If you're charging what you're worth then you're
going to be cutting loose the bottom 10-15% of your clients each year.
But nobody likes to be "the bad guy"
so when the time comes to move on what do you do? The answer isn't
to just pack their bag and say, "See you later Charlie!".
Nor is it to hang on to the guilt-and the clients-"because
you don't want to hurt their feelings."
First let's be clear about the clients I'm talking
about. They're the ones that they love you and what you do, but typically
can't afford to pay your top fees. They're still a fan of yours, although
they're unlikely to make the kind of changes-and get the kind
of results-your top clients make. In a nutshell, they're nice,
you like them, but they're always on the fringe of your core service.
about are the clients who take up buckets of your time and attention,
complain, and cost you far more in energy than they ever pay (when
they do get around to paying, which is usually late). I call these
"dread-not" clients because when you hear their voice or
see their email, you dread it and think, "not again!"
Here are three simple, respectful steps
you can use to take great care of your fringe clients, increase your
income, AND work less!
Step #1 Decide what's best for YOU
and your business first!
I know you love to help everyone, but the plain fact is, you can't.
When I faced up to this fact, I felt a huge weight lift off my shoulders.
Decide right now to focus on your most profitable clients and your
most profitable services.
You're probably immediately launching into the "what
if's" and the "yes but's". My coaching on this? Don't
go there. Those are just excuses and guilt weighing you down and keeping
you where you are now (which is working too hard, right?) What's best
for your business is YOU feeling fresh, inspired, and having fun so
you can create
extraordinary results for
the people you personally work with.
Step #2 Create an alternative solution
for your fringe clients
Now that you've decided to focus your time on your most profitable
clients and services, you've opened up an opportunity to create optional
products and new delivery methods that expand your business, while
taking up lots less of your time.
For example, I am so into creating information products
I can hardly sit still. Information products are easy to create, can
be sold 24/7 on your website, and instantly position you as an expert.
They are the perfect solution to offering a solution to your fringe
clients without spending any of your precious time. (By the way -
I am putting together an incredibly fun and easy solution so you too
can have your own information product. Watch for my special announcement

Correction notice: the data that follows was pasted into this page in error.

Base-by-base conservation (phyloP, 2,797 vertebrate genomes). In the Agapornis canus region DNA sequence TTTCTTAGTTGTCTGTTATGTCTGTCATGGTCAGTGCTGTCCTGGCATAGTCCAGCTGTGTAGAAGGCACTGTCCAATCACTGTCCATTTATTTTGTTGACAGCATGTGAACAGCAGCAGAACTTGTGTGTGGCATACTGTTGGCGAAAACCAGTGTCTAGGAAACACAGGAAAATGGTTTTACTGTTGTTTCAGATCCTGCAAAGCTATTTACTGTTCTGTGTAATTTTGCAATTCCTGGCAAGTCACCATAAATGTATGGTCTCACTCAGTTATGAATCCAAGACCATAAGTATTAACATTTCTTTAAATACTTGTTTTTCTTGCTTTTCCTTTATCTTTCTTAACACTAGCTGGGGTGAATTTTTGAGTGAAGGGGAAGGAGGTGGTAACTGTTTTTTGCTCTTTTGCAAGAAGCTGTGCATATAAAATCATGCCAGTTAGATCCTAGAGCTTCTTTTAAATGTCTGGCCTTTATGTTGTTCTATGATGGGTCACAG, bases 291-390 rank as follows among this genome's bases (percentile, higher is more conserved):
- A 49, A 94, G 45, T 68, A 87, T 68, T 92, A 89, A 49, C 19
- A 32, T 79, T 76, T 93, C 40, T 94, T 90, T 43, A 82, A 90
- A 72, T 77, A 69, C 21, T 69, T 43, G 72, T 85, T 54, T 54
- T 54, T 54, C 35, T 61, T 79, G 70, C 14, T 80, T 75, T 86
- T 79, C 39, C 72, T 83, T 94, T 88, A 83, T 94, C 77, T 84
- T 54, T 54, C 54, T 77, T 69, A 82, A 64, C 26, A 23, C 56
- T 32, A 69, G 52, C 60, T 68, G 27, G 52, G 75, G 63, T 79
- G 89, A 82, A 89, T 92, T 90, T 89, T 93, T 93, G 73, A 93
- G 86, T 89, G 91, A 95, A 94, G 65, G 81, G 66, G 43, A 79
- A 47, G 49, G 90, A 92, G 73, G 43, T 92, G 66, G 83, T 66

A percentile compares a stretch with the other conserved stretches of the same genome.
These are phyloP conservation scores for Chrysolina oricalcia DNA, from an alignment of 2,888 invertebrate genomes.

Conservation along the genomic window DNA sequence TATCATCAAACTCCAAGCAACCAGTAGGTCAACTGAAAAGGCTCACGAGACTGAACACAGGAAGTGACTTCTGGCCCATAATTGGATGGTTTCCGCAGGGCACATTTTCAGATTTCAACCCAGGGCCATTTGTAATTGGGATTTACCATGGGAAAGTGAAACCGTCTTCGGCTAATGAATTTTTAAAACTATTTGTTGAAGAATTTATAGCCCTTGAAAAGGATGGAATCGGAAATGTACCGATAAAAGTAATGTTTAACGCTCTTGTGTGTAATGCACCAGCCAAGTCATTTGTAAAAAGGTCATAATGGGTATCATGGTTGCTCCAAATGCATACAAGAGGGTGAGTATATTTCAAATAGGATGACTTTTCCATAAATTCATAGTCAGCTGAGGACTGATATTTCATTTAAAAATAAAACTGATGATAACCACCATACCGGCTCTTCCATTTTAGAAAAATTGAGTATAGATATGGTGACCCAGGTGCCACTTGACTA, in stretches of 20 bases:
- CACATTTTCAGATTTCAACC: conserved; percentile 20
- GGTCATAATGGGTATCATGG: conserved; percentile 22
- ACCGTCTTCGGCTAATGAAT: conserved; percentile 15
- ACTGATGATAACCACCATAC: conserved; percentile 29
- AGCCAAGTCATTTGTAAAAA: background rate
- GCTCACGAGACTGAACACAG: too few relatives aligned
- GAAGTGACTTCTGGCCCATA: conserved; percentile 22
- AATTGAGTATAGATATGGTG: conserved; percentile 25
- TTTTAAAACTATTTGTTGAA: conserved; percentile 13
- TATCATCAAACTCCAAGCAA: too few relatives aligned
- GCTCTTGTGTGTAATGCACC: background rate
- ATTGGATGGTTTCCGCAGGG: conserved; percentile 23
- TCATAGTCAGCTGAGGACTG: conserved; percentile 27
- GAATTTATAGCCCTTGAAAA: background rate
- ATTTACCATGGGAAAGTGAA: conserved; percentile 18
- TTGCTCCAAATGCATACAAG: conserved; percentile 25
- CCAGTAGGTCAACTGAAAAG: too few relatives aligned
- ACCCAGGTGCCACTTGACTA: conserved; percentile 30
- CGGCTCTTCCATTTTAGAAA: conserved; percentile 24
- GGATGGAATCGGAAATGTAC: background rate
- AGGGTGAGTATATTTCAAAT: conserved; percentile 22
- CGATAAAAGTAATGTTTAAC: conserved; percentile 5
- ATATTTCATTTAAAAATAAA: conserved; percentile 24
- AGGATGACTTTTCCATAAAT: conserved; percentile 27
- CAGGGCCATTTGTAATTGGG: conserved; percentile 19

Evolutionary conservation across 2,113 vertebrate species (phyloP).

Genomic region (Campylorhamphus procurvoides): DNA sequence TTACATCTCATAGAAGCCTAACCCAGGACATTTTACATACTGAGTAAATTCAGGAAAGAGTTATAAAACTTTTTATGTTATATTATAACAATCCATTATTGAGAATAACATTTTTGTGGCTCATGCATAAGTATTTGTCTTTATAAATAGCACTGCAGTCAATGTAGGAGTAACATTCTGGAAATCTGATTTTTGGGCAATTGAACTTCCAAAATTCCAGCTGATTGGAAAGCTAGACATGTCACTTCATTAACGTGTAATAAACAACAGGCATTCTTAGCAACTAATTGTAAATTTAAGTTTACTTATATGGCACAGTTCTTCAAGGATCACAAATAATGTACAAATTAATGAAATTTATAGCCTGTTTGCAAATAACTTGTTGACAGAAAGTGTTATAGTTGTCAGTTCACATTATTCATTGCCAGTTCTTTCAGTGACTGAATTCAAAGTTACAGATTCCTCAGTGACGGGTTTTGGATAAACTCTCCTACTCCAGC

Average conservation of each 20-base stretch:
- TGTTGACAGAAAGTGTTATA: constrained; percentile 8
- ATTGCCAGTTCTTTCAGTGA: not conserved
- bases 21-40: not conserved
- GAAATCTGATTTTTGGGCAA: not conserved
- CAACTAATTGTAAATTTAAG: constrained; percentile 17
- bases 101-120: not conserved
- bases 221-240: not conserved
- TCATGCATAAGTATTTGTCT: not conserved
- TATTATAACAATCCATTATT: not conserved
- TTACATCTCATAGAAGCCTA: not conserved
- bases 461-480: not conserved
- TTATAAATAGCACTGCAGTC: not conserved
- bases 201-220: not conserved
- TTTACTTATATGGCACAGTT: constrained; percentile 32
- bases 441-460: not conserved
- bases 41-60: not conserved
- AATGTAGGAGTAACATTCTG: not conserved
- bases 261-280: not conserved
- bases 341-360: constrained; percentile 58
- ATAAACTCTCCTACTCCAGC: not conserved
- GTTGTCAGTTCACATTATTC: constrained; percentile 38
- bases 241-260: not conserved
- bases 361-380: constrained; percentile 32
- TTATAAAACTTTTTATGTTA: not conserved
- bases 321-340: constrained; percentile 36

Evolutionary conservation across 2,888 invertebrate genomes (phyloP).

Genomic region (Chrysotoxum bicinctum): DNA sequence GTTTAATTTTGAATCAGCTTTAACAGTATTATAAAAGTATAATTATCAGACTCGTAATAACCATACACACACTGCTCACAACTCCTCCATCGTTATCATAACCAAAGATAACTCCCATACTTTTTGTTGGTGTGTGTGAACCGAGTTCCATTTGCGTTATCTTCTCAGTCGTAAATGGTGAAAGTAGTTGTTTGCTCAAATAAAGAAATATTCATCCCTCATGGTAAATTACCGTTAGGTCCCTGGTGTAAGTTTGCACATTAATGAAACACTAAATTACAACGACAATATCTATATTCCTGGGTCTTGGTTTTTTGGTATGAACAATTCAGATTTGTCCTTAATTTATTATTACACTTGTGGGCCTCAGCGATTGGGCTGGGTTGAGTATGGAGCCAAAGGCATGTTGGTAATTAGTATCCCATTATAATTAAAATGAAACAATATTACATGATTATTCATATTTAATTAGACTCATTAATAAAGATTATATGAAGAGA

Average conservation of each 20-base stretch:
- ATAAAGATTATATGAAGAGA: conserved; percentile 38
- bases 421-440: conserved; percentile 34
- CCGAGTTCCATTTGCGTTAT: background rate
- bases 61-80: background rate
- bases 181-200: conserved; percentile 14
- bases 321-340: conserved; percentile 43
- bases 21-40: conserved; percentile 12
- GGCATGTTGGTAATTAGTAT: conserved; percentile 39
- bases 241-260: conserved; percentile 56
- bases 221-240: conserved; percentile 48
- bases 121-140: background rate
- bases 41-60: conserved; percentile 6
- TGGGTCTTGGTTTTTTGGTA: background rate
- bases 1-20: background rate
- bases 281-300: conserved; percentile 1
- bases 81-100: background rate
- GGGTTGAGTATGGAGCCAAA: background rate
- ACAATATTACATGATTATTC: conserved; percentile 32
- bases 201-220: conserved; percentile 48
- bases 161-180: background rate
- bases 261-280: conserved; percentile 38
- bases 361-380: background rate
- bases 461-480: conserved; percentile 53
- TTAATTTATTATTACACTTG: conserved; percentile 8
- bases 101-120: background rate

later this summer).
Another example is rolling fringe
clients into a group, a class, or a workshop. This isn't just a bone
you're throwing them. It's actually a powerful way to build your brand
and your bottom line. People who buy your products or attend your
classes know, like, and trust you. They'll refer others like them,
and, may eventually turn themselves into core-service clients.
Here's one more example: turn how
you work with clients into a series of steps (very simple to do because
I bet you're already taking clients through steps now) then train
a colleague or apprentice how to deliver the starter steps. Clients
can either stop there, or continue on with you personally for your
core service. They're getting what they want and you're getting clients
who are polished, primed, and ready to go with your more advanced
solutions. Everybody wins!
Step #3 Create crystal clear "who
this is right for" criteria for each service you offer
When you're clear about precisely who
each of your services is right for your clients will naturally self-select
into the right solution for them. You look like a genius because you've
made it so easy for your clients to purchase the right service. They
feel smart because they made the right choice.
Once you put these steps into place (and remember,
the first one you can do today. It's to decide!) you'll need to have
a conversation with existing clients to help them transition into
the new option. Keep the conversation short and focused on them.
Tell them how much you've enjoyed working with them.
Tell them how important it is to be able to help other people like
them who were in their same situation. Then share with them how to
make that possible, you've created new options for them to choose
from. Make one of those options the opportunity to step up to your
core service, and offer your new offers for them to choose from as